At age 18, Daddy registered for service in the U.S. Navy in Greene County, Georgia. At the time, he worked in the packing department for the Union Manufacturing Company, a hosiery mill in Union Point there in Greene County. He left home and headed to Atlanta, Fulton County, Georgia where he was inducted on September 19, 1944. He was sent to boot camp at Naval Station Great Lakes located near North Chicago, in Lake County, Illinois. On October 5, 1944, Daddy sent his mother a postcard from Great Lakes that reads:
I haven’t got any stationary to write you today will try and write tomorrow. I’m doing just fine. Will be home before long. We had co. pictures made today will send one home as soon as I get them. Write me often as possible.
On November 19, 1944, Daddy wrote his aunt and uncle, Prince and Mary Burnette, to let them know he was coming home:
Dear Aunt and Uncle Prince
I hope this finds you all doing just fine. I’m just fine myself. I’m really tired though and I have to stand guard duty four hours from 12:00 midnight until 4:00 a.m. I know just about how I’m going to feel tomorrow. That’s one thing I don’t like about the Navy you have to stand guard about twice every week.
Well it won’t be long before I will be home. If nothing happens I probably be home about 5:00 p.m. Fri Dec. 1th. I’m not exactly sure about the time yet.
I’m going to find out and let Mama and them know though. I want everybody at home when I arrive if possible.
I have some pictures made. If you come out house while I’m there I’ll give you one.
I have to blackmail you some way to get you out home these last ones are pretty good. Well I’ll close now and sleep an hour or so. Write me before I leave.
My guess is that Daddy was allowed to go home for a visit after boot camp graduation. This was his first time being away from home and family so I’m sure he was excited.
|This photo was taken during boot camp, ca. 1944|
|Photo taken in Memphis, Tennessee|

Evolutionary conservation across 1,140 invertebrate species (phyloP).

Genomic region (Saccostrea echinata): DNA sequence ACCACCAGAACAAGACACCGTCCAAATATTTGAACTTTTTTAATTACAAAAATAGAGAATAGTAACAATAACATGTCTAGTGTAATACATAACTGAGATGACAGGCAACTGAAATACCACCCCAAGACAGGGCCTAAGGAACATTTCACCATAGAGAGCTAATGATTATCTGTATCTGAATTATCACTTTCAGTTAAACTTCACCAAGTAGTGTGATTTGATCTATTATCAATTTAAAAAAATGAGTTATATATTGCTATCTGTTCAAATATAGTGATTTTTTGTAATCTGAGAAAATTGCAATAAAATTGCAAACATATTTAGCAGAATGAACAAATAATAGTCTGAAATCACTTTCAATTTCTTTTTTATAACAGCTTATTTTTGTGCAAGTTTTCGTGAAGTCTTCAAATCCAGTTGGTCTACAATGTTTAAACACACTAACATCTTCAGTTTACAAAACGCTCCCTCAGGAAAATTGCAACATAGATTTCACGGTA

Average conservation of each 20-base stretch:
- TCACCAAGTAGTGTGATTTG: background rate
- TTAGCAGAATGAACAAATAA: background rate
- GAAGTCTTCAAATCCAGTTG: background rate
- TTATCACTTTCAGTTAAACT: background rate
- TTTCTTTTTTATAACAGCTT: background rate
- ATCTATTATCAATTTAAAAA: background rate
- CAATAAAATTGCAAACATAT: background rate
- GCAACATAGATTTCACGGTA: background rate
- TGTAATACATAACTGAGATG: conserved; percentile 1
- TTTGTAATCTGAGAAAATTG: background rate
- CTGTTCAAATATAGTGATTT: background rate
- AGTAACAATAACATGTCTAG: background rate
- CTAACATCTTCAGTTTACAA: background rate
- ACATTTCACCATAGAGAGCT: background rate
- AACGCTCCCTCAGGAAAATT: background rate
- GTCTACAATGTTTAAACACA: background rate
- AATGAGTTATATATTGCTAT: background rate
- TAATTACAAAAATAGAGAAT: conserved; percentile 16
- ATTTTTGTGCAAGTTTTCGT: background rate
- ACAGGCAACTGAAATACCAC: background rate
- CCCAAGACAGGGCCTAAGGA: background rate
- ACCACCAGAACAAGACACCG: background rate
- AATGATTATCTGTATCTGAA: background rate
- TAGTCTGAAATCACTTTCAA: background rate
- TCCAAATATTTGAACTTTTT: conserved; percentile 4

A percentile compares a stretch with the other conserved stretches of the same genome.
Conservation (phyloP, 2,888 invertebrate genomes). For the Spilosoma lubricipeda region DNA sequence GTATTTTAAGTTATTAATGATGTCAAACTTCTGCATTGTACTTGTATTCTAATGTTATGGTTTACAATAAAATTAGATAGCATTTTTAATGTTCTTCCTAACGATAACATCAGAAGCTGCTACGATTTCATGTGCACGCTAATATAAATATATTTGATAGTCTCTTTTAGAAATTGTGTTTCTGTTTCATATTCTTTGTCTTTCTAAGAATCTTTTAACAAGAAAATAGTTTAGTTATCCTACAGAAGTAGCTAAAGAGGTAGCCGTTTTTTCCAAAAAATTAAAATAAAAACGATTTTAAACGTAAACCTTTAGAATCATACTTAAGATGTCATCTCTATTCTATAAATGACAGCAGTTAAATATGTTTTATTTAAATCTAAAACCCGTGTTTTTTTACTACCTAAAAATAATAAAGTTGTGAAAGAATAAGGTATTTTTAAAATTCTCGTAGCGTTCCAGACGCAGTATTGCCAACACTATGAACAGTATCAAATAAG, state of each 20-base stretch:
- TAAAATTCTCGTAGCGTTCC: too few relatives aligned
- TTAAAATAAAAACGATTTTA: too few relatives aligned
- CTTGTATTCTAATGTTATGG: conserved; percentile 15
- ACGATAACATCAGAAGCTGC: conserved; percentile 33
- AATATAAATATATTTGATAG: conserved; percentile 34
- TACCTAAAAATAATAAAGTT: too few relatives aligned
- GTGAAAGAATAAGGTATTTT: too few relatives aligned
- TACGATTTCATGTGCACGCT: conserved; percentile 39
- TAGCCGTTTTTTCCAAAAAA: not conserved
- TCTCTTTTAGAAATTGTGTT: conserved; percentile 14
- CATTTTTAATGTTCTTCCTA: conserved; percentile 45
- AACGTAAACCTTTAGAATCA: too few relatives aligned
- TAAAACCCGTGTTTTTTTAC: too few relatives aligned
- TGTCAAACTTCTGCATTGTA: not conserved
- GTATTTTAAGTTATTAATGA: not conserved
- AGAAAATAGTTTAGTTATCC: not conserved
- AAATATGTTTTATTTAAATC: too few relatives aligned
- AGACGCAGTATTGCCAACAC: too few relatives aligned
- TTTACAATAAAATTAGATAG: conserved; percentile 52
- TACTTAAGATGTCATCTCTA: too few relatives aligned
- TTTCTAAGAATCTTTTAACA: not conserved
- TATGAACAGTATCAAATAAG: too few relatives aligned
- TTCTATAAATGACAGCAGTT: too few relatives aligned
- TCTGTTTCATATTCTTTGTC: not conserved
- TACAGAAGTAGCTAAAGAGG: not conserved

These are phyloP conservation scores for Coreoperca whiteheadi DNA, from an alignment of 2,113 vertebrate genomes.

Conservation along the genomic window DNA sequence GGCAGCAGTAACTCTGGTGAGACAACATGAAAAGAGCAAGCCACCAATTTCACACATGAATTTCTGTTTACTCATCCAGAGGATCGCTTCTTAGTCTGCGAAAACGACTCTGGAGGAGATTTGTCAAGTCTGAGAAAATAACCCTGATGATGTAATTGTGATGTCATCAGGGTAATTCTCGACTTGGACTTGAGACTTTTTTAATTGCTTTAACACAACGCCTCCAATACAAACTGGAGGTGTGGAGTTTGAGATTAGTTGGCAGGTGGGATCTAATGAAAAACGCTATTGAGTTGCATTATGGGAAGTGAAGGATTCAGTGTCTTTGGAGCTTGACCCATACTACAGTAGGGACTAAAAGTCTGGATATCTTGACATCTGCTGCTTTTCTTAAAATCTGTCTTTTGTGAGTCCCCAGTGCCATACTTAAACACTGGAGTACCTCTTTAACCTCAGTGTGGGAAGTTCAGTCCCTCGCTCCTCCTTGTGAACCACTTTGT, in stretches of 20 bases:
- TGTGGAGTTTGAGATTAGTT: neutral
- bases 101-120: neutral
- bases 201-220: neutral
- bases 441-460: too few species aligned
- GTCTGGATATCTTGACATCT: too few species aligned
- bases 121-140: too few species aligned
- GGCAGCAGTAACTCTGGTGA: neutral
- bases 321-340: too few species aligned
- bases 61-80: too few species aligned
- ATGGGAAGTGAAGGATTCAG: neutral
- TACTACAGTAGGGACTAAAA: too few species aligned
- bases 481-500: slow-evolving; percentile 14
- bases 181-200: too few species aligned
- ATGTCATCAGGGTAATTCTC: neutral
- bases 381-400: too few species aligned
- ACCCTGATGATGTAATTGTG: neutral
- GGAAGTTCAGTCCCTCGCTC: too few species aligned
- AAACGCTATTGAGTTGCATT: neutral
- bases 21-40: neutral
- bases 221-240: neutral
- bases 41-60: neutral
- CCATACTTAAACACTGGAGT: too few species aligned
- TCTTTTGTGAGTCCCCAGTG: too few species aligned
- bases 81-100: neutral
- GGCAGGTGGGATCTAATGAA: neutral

|The U.S. navy destroyer USS Laffey (DD-724) underway in 1964; |
photo by U.S. Navy [public domain], via Wikimedia Commons.
Over the years, Daddy often spoke of his time in the Navy but he only mentioned time spent in Long Island and on the Laffey. He apparently met a young woman in Long Island and has mentioned her a few times. He was a cook on the ship. Daddy was a good cook so I’m sure the sailors were happy. Now I’m wondering—did he already know how to cook before he joined the Navy, or did the Navy teach him how to cook. I’ll have to remember to ask that question next spring. Daddy never mentioned any of the training he received while in the Navy so that information was a surprise to me.
World War II ended on September 2, 1945 and as far as I know, he never saw battle.
On January 17, 1946, Daddy was authorized for a change in duty by the Commander Destroyers, Pacific Fleet (ComDesPac). He appears on a muster roll for the Laffey on February 1, 1946. On March 16, 1946, he was authorized to transfer to a separation center for discharge. He again appeared on a muster roll for the Laffey on April 1, 1946. After serving the U.S. Navy for 1 year, 6 months, and 16 days, Daddy received an honorable discharge in Jacksonville, Duval County, Florida on April 4, 1946. His rank at the time of discharge was Seaman First Class, SV-6, USNR. He received an USNR Honorable Discharge Button, Honorable Service Lapel Button, and an Honorable Discharge Emblem. Single at time of discharge, Daddy returned home to Penfield, Greene County, Georgia, receiving a travel allowance of $17.75 and an initial mustering out pay of $100. He returned to work at Union Manufacturing before moving to Atlanta in 1947.
Thank you, Daddy, for your service!
|Sam Lankford and Millard Lowry|